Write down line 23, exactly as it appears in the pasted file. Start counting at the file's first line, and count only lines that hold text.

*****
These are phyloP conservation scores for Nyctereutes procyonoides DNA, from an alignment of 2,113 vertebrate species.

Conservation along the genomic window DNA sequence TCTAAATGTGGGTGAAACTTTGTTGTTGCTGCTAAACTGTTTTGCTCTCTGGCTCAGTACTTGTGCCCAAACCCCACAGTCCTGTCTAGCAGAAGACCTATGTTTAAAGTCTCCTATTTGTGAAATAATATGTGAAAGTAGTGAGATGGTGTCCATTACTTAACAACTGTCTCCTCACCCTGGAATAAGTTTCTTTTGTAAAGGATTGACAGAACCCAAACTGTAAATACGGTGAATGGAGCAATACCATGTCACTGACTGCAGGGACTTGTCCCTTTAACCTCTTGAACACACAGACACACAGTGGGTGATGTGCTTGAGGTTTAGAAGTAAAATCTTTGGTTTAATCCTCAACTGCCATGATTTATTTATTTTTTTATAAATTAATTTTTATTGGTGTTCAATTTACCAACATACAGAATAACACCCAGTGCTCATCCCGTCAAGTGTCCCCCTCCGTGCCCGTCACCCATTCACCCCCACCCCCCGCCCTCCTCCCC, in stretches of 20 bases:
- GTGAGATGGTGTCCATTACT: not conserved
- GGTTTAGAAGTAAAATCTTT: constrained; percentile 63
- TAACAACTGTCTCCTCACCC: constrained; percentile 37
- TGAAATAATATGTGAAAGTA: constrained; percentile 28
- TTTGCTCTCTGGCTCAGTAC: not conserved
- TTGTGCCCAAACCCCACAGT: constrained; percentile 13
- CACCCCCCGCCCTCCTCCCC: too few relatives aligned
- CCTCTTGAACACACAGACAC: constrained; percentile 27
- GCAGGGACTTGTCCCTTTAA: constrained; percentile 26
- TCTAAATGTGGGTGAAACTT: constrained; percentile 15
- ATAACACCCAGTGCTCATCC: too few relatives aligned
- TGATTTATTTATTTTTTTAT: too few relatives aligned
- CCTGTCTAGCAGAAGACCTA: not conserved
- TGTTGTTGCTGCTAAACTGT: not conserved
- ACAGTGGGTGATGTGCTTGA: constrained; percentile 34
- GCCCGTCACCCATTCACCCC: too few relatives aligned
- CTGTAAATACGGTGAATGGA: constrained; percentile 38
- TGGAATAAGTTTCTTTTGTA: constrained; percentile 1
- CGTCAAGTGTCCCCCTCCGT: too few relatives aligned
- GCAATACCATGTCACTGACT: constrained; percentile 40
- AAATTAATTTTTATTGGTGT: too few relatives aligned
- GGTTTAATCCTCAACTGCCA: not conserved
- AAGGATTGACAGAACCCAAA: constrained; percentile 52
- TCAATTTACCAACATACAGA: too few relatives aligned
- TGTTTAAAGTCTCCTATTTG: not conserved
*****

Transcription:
- AAATTAATTTTTATTGGTGT: too few relatives aligned